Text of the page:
Every day I text myself, and you should do the same - Maxandfix

Every day I text myself, and you should do the same

The fastest approach to ensure everything is searchable and cross-platform is to message yourself reminders, to-do lists, links, and photographs.

Every day I text myself

It then becomes necessary. My most frequent messaging exchanges with myself have been going on for a while now (which sounds depressing now that I mention it, but we'll leave that for another day), and it has become an important aspect of how I conduct my online life.

To be clear, I'm not texting while listening to voices. I send myself quick notes, reminders, links, photographs, and other information that I need to be able to access later using my messaging app in the same manner that millions of people use their email. Everything becomes searchable, accessible from any device, and available in the same app that I currently have open frequently for chatting with friends and family.

Texting yourself is a useful life tip, and messaging apps are increasingly including this feature. The newest messaging app to join the self-chat trend is WhatsApp, which is introducing a new "Message Yourself" feature that prioritizes your own contact when you want to start a new discussion. Start the chat, give it the top priority, and start chatting.

Numerous other chat programs include a function like this as well. Both Microsoft Teams and Slack allow you to message one another. Similar to the new WhatsApp feature, Signal's Note to Self function operates. In Discord, you may achieve the same result by opening a group chat without inviting anyone. You can message yourself on Instagram, Facebook Messenger, and in the Messages applications from Apple and Google.

It is quicker to switch to a messaging app and tap the contact, paste the link, and then send. It's even simpler because messaging apps typically work well with your phone's share option. Additionally, you won't end up with a ton of "No Subject" emails in your mailbox. Your communications are encrypted with apps like Signal and WhatsApp, so your private texting conversation is completely private.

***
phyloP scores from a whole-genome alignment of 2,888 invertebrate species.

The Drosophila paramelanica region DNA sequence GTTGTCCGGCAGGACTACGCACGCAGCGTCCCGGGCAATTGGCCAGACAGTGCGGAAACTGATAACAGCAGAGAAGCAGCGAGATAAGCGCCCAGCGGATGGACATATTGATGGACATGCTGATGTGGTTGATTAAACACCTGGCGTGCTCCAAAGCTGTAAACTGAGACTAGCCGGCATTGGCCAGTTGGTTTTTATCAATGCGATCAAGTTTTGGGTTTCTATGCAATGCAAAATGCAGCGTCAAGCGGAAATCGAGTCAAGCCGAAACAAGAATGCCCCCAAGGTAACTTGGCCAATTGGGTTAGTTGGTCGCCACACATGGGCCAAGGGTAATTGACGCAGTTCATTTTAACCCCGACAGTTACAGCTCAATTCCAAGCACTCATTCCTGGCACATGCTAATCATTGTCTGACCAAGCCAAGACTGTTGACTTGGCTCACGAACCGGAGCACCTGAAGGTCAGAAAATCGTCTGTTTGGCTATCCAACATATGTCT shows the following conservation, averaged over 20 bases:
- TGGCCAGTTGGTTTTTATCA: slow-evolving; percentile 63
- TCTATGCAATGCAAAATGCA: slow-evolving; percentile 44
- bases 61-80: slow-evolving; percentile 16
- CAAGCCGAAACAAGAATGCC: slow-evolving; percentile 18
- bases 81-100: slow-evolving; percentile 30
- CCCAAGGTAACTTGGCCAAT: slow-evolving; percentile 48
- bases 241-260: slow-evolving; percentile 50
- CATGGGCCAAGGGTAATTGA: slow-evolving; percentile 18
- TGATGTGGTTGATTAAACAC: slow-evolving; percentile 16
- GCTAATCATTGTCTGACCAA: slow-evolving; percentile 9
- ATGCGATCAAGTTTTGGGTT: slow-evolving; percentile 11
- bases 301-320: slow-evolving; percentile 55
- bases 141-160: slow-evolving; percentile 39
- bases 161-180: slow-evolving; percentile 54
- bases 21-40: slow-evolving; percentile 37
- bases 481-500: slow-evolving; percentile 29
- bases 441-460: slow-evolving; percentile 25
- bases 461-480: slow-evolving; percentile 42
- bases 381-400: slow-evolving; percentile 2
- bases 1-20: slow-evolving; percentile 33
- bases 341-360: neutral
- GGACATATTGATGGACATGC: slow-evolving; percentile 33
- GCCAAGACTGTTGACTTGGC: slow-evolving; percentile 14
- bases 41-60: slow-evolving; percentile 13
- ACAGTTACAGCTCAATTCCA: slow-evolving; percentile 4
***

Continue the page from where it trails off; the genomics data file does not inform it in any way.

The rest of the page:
The self-chat lifestyle has just one drawback: messaging apps are a total disaster in terms of management. When you actually need to find that one link from six months ago, all the chat window's convenience can become a nuisance. You can search within your self-chat on a few platforms, like Slack and WhatsApp, which is useful. In Apple Messages, you can tap on your contact at the top and then scroll down to see all the links you've shared with yourself. Although I can send myself reminders all day long at the moment, my messaging app won't actually alert me to them. And it ought to.

Finding ways to make self-chat more practical will be the next step for all of these platforms. Apps snooping on users' communications have long been opposed by users. (Remember Allo, where the Google Assistant would interrupt and remark, "It sounds like you're trying to buy movie tickets," like a caffeinated cross between Clippy and the Kool-Aid Man. I've got some movie tickets for you. But some automated help with these reminders to self seems appropriate. Slack is the most advanced in this area; you can use your self-chat to do a lot of things, such create reminders, manage your calendar, and change your status.

In general, messages are evolving into more potent input devices. Every platform, including Elon Musk's Twitter, is attempting to transform messaging into something more than just texting in an effort to replicate the all-consuming usage of applications like WeChat. The chat box is being filled with everything from catalogues to customer service since they are all keen to have you communicating with businesses. Apps like Mem use messengers as capture tools, making it simple to add and remove content from your chat app. Companies of all stripes are attempting to figure out how to make better use of the chat window, ideally without adding a ton of pop-ups and menus that prevent you from actually chatting with your friends.

If you're prepared for the self-chat revolution, my advice is to choose one platform—probably the one you use the most for messaging—and simply start a discussion with yourself. (If you're having trouble deciding, go with an encrypted app like WhatsApp or Signal.) Simply click the share button and text it to yourself whenever you find a TikTok you like, recall what you need to buy at the grocery store tonight, come across a recipe you want to try this weekend, or take a picture you want to edit and share next week.

Before you know it, that chat window will become your go-to location, and you won't find a faster way to make sure all the connections and information you require are available everywhere. However, you should also flee if someone texts you back.

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